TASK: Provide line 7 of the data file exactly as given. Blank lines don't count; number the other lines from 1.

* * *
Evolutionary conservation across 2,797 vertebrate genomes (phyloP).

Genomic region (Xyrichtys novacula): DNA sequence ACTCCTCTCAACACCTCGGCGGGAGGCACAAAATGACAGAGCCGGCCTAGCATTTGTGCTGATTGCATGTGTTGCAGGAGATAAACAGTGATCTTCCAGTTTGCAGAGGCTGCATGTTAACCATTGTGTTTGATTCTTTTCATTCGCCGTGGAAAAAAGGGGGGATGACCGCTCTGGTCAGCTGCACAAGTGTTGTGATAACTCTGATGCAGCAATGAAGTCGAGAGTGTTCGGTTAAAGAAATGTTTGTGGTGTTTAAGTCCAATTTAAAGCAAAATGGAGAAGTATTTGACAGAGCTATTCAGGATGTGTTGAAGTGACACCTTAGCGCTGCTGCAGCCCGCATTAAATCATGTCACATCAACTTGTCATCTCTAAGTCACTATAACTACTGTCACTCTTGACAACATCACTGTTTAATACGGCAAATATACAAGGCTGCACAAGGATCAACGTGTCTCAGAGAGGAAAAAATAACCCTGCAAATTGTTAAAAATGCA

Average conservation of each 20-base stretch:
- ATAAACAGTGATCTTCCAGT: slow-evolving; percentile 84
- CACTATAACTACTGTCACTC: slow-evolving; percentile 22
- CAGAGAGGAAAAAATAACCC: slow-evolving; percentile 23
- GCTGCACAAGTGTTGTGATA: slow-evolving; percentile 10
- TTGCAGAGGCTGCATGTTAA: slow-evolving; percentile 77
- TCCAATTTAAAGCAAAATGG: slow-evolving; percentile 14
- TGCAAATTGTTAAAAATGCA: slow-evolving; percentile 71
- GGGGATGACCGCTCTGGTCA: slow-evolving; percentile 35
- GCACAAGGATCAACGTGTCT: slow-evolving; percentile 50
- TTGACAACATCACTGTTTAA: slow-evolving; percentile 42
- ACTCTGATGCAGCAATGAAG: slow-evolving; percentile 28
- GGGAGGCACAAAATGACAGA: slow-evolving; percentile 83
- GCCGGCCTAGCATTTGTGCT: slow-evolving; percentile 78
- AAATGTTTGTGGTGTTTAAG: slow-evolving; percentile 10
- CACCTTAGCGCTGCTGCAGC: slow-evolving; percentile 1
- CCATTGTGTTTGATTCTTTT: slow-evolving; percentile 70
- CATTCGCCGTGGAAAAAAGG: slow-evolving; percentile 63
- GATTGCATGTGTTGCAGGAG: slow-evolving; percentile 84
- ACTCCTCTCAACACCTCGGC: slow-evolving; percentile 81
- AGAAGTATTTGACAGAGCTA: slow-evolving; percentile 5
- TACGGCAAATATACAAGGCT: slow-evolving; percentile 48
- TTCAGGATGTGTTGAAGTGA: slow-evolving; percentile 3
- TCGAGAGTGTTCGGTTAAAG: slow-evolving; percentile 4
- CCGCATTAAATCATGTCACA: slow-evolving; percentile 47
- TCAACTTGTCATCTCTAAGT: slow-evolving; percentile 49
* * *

- GCTGCACAAGTGTTGTGATA: slow-evolving; percentile 10